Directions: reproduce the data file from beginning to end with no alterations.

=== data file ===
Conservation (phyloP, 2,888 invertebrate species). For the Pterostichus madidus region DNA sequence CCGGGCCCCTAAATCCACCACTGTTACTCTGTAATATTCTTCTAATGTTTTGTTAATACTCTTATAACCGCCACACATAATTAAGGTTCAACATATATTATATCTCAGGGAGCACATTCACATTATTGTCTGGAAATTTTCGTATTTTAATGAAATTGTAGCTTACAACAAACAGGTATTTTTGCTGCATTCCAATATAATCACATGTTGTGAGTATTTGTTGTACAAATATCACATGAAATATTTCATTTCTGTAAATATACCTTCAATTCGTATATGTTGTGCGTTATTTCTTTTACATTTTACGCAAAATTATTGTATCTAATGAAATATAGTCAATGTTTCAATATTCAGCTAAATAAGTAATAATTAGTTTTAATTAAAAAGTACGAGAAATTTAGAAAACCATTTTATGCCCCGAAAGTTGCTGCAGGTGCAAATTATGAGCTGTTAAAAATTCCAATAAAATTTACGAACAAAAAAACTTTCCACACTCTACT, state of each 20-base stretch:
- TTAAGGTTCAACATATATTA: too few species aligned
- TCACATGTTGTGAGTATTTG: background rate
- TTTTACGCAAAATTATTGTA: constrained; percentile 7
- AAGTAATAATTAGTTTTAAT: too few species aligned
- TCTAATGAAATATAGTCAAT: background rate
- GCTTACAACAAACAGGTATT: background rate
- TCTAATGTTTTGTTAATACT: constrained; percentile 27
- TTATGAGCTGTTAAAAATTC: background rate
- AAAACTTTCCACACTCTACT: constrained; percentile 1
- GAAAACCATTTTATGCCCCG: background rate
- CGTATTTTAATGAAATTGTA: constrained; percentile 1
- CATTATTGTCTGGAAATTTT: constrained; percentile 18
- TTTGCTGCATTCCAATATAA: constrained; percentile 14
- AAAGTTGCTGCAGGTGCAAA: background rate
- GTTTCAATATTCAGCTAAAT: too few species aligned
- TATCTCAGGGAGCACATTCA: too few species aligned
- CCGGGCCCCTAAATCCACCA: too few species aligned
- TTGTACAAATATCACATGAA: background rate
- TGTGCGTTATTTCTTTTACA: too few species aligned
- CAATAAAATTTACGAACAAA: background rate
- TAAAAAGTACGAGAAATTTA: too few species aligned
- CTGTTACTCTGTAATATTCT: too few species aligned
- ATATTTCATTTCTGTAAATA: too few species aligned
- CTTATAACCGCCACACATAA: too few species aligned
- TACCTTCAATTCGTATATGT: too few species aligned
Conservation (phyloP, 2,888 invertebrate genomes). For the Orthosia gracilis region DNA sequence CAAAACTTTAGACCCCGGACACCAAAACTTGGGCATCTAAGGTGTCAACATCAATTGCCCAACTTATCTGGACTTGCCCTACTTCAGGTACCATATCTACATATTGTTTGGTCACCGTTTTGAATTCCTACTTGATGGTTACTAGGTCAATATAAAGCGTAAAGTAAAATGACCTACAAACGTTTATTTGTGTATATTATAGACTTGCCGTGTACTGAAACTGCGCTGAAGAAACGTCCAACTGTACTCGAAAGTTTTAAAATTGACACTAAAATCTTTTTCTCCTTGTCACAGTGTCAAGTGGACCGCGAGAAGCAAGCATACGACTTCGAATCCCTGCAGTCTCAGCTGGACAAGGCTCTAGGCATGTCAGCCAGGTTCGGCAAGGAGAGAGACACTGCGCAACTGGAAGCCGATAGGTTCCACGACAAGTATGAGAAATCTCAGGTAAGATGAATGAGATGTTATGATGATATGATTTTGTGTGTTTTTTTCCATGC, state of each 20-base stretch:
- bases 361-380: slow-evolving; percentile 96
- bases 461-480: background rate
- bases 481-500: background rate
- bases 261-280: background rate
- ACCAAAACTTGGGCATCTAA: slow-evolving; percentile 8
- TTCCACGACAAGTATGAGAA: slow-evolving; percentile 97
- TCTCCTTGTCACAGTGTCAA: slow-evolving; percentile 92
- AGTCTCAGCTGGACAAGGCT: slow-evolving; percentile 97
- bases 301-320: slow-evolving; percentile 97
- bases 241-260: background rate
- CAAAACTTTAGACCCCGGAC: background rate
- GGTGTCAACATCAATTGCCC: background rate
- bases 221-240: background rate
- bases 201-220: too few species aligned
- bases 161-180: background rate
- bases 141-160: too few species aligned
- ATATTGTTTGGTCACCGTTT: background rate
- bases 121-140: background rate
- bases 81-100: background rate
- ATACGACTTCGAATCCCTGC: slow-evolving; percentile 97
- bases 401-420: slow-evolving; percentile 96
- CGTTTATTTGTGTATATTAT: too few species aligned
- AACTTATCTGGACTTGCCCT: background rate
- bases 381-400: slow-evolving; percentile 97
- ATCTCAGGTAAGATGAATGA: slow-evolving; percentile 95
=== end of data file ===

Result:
Conservation (phyloP, 2,888 invertebrate species). For the Pterostichus madidus region DNA sequence CCGGGCCCCTAAATCCACCACTGTTACTCTGTAATATTCTTCTAATGTTTTGTTAATACTCTTATAACCGCCACACATAATTAAGGTTCAACATATATTATATCTCAGGGAGCACATTCACATTATTGTCTGGAAATTTTCGTATTTTAATGAAATTGTAGCTTACAACAAACAGGTATTTTTGCTGCATTCCAATATAATCACATGTTGTGAGTATTTGTTGTACAAATATCACATGAAATATTTCATTTCTGTAAATATACCTTCAATTCGTATATGTTGTGCGTTATTTCTTTTACATTTTACGCAAAATTATTGTATCTAATGAAATATAGTCAATGTTTCAATATTCAGCTAAATAAGTAATAATTAGTTTTAATTAAAAAGTACGAGAAATTTAGAAAACCATTTTATGCCCCGAAAGTTGCTGCAGGTGCAAATTATGAGCTGTTAAAAATTCCAATAAAATTTACGAACAAAAAAACTTTCCACACTCTACT, state of each 20-base stretch:
- TTAAGGTTCAACATATATTA: too few species aligned
- TCACATGTTGTGAGTATTTG: background rate
- TTTTACGCAAAATTATTGTA: constrained; percentile 7
- AAGTAATAATTAGTTTTAAT: too few species aligned
- TCTAATGAAATATAGTCAAT: background rate
- GCTTACAACAAACAGGTATT: background rate
- TCTAATGTTTTGTTAATACT: constrained; percentile 27
- TTATGAGCTGTTAAAAATTC: background rate
- AAAACTTTCCACACTCTACT: constrained; percentile 1
- GAAAACCATTTTATGCCCCG: background rate
- CGTATTTTAATGAAATTGTA: constrained; percentile 1
- CATTATTGTCTGGAAATTTT: constrained; percentile 18
- TTTGCTGCATTCCAATATAA: constrained; percentile 14
- AAAGTTGCTGCAGGTGCAAA: background rate
- GTTTCAATATTCAGCTAAAT: too few species aligned
- TATCTCAGGGAGCACATTCA: too few species aligned
- CCGGGCCCCTAAATCCACCA: too few species aligned
- TTGTACAAATATCACATGAA: background rate
- TGTGCGTTATTTCTTTTACA: too few species aligned
- CAATAAAATTTACGAACAAA: background rate
- TAAAAAGTACGAGAAATTTA: too few species aligned
- CTGTTACTCTGTAATATTCT: too few species aligned
- ATATTTCATTTCTGTAAATA: too few species aligned
- CTTATAACCGCCACACATAA: too few species aligned
- TACCTTCAATTCGTATATGT: too few species aligned
Conservation (phyloP, 2,888 invertebrate genomes). For the Orthosia gracilis region DNA sequence CAAAACTTTAGACCCCGGACACCAAAACTTGGGCATCTAAGGTGTCAACATCAATTGCCCAACTTATCTGGACTTGCCCTACTTCAGGTACCATATCTACATATTGTTTGGTCACCGTTTTGAATTCCTACTTGATGGTTACTAGGTCAATATAAAGCGTAAAGTAAAATGACCTACAAACGTTTATTTGTGTATATTATAGACTTGCCGTGTACTGAAACTGCGCTGAAGAAACGTCCAACTGTACTCGAAAGTTTTAAAATTGACACTAAAATCTTTTTCTCCTTGTCACAGTGTCAAGTGGACCGCGAGAAGCAAGCATACGACTTCGAATCCCTGCAGTCTCAGCTGGACAAGGCTCTAGGCATGTCAGCCAGGTTCGGCAAGGAGAGAGACACTGCGCAACTGGAAGCCGATAGGTTCCACGACAAGTATGAGAAATCTCAGGTAAGATGAATGAGATGTTATGATGATATGATTTTGTGTGTTTTTTTCCATGC, state of each 20-base stretch:
- bases 361-380: slow-evolving; percentile 96
- bases 461-480: background rate
- bases 481-500: background rate
- bases 261-280: background rate
- ACCAAAACTTGGGCATCTAA: slow-evolving; percentile 8
- TTCCACGACAAGTATGAGAA: slow-evolving; percentile 97
- TCTCCTTGTCACAGTGTCAA: slow-evolving; percentile 92
- AGTCTCAGCTGGACAAGGCT: slow-evolving; percentile 97
- bases 301-320: slow-evolving; percentile 97
- bases 241-260: background rate
- CAAAACTTTAGACCCCGGAC: background rate
- GGTGTCAACATCAATTGCCC: background rate
- bases 221-240: background rate
- bases 201-220: too few species aligned
- bases 161-180: background rate
- bases 141-160: too few species aligned
- ATATTGTTTGGTCACCGTTT: background rate
- bases 121-140: background rate
- bases 81-100: background rate
- ATACGACTTCGAATCCCTGC: slow-evolving; percentile 97
- bases 401-420: slow-evolving; percentile 96
- CGTTTATTTGTGTATATTAT: too few species aligned
- AACTTATCTGGACTTGCCCT: background rate
- bases 381-400: slow-evolving; percentile 97
- ATCTCAGGTAAGATGAATGA: slow-evolving; percentile 95